Ready, set, water! During Muskegon’s Water Week, happening Friday, August 9th – Sunday, August 18th, you’ll enjoy what we in Michigan call the “Lake Effect,” embracing nature’s blessings and celebrating another great season on Muskegon’s lakes! From great events on and along the shores, great eats, music and beverages, to maritime history and tours, everybody can enjoy. Invite your friends and family to Muskegon and enjoy a slice of Pure Michigan! 

A hidden gem tucked behind tall dune hills, Lost Lake at Muskegon State Park is a botanical treasure with plants found in both bog and coastal plain marsh habitats. A three mile, unpaved trail leads around Lost Lake, easily accessed from the Snug Harbor parking lot. A wheelchair-accessible trail from the Muskegon Winter Sports Complex leads to an accessible overlook and viewing scope on the wetland’s north side. 

Grand Rapids Mini Maker Faire will be returning to the Grand Rapids Public Museum August 24th, 10:00 am – 5:00 pm. Maker Faire is the Greatest Show (and Tell) on Earth—a family-friendly showcase of invention, creativity, and resourcefulness. It’s a place where people show what they are making and share what they are learning. Maker Faire combines the traditional science fair with innovation and engineering. Including both established and emerging local makers, the Grand Rapids Mini Maker Faire is a family-friendly celebration featuring rockets and robots, DIY science and technology, urban farming and sustainability, alternative energy, unique hand-made crafts, local food, and more.  Entry to Mini Maker Faire is included with general museum admission, and free for members. 

BioBlitz Hike: Michigan Shrubs will be held Thursday, August 29th 3:00 pm – 5:00 pm at Pierce Cedar Creek Institute in Hastings. Shrubs are not tall enough to be trees but bigger than the herbaceous stuff under your feet. From dogwoods to honeysuckles, shrubs are a common sight across the Michigan landscape. Come learn how to identify both small and large shrubs and how they are different from trees. Members free, non-member adults $6 and children $3.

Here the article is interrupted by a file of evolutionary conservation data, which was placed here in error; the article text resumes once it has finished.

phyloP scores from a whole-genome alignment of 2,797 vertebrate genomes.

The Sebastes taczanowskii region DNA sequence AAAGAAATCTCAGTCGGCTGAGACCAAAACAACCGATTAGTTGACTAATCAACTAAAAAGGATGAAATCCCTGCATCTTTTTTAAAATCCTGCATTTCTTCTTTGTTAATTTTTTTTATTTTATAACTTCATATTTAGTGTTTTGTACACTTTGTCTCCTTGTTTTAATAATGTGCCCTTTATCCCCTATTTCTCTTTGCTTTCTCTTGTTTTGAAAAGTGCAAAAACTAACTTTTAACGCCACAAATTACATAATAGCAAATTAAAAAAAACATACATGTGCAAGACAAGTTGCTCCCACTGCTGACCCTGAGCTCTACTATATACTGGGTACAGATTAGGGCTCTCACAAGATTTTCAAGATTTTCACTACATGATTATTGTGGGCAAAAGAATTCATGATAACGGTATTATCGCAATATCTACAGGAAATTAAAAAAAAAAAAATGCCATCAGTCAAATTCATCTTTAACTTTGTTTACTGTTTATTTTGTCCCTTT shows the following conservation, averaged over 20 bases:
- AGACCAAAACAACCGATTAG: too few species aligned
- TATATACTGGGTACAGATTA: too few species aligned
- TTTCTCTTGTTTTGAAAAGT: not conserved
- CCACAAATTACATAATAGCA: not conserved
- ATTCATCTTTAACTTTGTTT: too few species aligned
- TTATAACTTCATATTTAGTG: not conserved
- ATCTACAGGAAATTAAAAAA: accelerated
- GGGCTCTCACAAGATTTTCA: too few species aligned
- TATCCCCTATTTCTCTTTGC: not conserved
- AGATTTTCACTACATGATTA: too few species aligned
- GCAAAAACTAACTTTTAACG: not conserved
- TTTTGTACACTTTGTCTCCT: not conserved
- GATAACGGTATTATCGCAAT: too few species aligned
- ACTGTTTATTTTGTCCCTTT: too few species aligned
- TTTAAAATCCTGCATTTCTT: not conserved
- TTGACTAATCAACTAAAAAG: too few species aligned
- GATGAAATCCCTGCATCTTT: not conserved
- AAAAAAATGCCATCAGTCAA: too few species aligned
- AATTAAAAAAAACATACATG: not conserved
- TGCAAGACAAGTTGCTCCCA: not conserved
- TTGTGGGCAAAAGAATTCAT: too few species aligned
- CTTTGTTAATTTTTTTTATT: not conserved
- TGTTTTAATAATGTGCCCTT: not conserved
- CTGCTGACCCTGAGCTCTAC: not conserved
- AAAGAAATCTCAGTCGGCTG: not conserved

Grow your knowledge of native and non-native plants by taking a six-week Field Botany course at the W.K. Kellogg Bird Sanctuary in Augusta. Meet from 6:00 pm to 8:00 pm August 7th, 14th, 21st, and 28th, and September 4th and 11th to learn basic botanical taxonomy and ecology and develop skills in using family features and a botanical key to identify plants. The W.K. Kellogg Bird Sanctuary’s Aquatic Plant Identification course will meet for two full days, August 7th-8th. Students will take a hands-on look at lake and pond species at field sites in the greater Kalamazoo and Barry County areas, receive instruction in identifying plants at the species level, and will have the opportunity to examine specimens in a laboratory setting.